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The Milton Measure

Democrats Deliver at Convention

by on Friday, September 21st, 2012

In soccer, the infamous penalty shootout is the most common way to break a grueling tie. As much a psychological mind game as a test of skill, the shootout forces teams to debate whether going first or second will provide more of an advantage. The team who shoots first has a chance to set the tone, and put pressure on the opponent to convert, yet the second team can step up knowing what is required of them, free to capitalize on others’ mistake and make the final statement about who is better.

The battle for America’s vote in November’s election followed the same script over the last three weeks. First, the Republican Party gathered in Tampa for their National Convention. From August 27th to 30th, speakers praised the character of Mitt Romney and the values of the Republican Party, while the Democratic Party began their National Convention on September 4th. In this vitally important match to determine the tone of the election, Obama was much more effective in convincing voters that his vision is superior.

Unfortunately for the Republicans, two celebrated figures left the American population skeptical before Romney had even spoken. First, running mate and potential Vice President Paul Ryan delivered a speech littered with falsities and manipulations of the truth., a website dedicated to truthfully analyzing what politicians say, discusses how Ryan, “faulted Obama for failing to deliver a 2008 campaign promise to keep a Wisconsin plant open, [when] it closed less than a month before Obama took office.” Ryan’s flawed research and lack of authenticity concerned viewers headed into the convention’s last day. The conclusion was strangely not highlighted by presidential candidate Mitt Romney, as perhaps it should have been, but instead by mystery speaker Clint Eastwood. Known for his outlandish behavior, the esteemed actor sat across from an empty chair and began a dialogue as though President Obama were seated there. Eastwood shaped the conversation to demonize the current President, even creating implications of profanity. The routine was unconventional and unique, but its bizarreness made a connection with viewers difficult, leaving many more disturbed than persuaded. Though Romney accepted his nomination for the Republican candidacy with a speech that has been described as “good enough,” the attention was focused on the notable misses of Ryan and Eastwood.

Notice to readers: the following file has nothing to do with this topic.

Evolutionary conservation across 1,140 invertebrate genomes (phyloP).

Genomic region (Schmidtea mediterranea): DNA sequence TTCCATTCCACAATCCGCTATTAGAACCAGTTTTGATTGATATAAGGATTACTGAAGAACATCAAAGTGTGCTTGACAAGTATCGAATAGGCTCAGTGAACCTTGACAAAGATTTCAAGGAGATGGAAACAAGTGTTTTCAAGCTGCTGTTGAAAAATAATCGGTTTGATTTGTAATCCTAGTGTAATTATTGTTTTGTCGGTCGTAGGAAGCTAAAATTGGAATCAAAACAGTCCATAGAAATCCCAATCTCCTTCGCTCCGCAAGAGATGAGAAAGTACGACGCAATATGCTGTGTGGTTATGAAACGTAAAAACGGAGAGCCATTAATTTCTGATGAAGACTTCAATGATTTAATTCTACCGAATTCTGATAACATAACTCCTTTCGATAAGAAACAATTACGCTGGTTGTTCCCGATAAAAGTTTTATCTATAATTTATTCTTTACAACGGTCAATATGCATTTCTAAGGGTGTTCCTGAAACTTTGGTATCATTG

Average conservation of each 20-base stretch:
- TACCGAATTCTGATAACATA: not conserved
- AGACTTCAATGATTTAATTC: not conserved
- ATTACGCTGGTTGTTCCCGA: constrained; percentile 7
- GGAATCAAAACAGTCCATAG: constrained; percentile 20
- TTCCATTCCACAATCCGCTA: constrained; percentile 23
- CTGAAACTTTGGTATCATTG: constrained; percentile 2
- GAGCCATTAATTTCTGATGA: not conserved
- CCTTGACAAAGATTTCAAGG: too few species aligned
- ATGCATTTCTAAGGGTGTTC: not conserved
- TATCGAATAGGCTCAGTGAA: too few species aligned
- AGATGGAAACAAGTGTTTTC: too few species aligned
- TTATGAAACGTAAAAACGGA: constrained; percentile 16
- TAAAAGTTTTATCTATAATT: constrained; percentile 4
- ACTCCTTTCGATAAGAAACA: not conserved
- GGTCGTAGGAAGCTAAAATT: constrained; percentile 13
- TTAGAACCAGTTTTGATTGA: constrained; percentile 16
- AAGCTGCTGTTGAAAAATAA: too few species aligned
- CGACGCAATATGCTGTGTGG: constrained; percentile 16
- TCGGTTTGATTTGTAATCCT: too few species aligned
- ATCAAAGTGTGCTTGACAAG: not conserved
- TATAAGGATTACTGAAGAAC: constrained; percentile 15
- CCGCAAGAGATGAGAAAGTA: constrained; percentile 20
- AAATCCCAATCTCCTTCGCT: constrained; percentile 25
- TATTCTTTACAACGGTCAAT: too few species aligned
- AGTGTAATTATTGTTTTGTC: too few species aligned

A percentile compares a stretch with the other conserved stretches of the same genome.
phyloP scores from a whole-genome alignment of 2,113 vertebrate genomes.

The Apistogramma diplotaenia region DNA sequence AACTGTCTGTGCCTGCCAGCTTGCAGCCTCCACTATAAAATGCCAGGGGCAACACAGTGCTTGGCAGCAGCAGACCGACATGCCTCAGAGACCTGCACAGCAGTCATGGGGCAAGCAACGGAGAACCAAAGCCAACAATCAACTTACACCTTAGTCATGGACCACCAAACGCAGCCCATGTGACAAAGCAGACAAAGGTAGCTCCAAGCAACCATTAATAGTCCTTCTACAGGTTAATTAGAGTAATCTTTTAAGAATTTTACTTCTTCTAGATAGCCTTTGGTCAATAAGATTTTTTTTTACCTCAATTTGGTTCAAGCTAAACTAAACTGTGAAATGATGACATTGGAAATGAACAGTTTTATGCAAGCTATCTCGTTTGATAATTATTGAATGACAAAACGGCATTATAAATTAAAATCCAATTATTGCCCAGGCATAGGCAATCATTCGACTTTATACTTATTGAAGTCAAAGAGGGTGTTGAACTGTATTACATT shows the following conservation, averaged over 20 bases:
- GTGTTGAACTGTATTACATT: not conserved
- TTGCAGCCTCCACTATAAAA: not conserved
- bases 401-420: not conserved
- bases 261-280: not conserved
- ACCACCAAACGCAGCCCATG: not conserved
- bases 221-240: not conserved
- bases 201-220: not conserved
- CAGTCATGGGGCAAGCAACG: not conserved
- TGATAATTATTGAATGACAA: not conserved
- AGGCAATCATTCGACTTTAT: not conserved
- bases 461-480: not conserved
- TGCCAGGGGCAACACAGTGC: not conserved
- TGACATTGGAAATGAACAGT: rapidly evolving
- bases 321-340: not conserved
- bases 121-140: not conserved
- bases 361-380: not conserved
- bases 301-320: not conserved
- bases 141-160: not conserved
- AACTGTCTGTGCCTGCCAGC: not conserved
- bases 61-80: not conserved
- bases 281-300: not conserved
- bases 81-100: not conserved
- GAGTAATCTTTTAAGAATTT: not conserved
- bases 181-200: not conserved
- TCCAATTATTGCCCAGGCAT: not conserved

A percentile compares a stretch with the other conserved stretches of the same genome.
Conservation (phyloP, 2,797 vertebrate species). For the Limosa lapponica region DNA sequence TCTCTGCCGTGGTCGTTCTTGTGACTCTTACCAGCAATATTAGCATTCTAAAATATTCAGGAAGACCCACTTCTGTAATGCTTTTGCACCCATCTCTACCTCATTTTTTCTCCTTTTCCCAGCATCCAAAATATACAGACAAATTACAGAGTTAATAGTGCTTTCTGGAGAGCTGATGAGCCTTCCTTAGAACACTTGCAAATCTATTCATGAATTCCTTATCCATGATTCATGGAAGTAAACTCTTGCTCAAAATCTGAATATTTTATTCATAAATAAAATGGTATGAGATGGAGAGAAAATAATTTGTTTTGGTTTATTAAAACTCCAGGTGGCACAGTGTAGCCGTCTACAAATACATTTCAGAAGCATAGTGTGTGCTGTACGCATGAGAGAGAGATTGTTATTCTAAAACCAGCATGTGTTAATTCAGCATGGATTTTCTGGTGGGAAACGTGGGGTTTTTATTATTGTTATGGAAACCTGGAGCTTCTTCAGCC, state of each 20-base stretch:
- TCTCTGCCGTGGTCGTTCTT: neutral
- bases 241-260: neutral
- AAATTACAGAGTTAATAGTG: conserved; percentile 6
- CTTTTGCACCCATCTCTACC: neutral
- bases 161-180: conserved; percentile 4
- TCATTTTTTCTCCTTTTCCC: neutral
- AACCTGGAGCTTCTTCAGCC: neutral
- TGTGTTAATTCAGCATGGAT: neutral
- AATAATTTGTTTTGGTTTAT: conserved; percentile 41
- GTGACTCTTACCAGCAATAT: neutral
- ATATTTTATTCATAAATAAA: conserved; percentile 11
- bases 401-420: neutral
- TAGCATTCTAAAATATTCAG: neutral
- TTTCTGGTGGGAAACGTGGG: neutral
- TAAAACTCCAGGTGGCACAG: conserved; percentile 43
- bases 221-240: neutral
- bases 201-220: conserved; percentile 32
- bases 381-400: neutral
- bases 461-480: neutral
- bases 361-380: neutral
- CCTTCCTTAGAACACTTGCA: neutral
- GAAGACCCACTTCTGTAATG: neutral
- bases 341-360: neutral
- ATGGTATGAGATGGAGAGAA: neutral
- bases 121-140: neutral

After a lack of conservative execution, the Democrats kicked off their convention with a bang. Immediately, speakers began to send the message that Obama and the Democratic Party would fight for opportunity and the restoration of the middle class. Milton alumnus Deval Patrick delivered an especially perceptive speech as the man who succeeded Mitt Romney as Governor of Massachusetts and who is also a close friend of Barack Obama’s. Michelle Obama then spoke of the President’s commitment to his country and to his family, using her likable and composed demeanor to connect with viewers. Next, Bill Clinton delivered one of the nascent century’s finest political speeches. When Barack Obama delivered his acceptance speech at the end of the convention, he was building from his endorsements instead of fighting distractions from speakers before him.

Going into the conventions, the national opinion was deadlocked, with each candidate receiving support from 48% of the electorate. Current polls indicate Barack Obama is now ahead by 4%. The Conventions received huge publicity as one of the best showcases for the platforms of each party; clearly, American citizens have high expectations for the future of our country. Although a lot can change before the first Tuesday of November, Obama and the Democrats had a much better showing at their convention, and have won over voters that will be vital in the upcoming election.

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Posted by on Sep 21 2012. Filed under Editorial, More Opinion, Opinion, Recent Opinion. You can follow any responses to this entry through the RSS 2.0. You can leave a response or trackback to this entry

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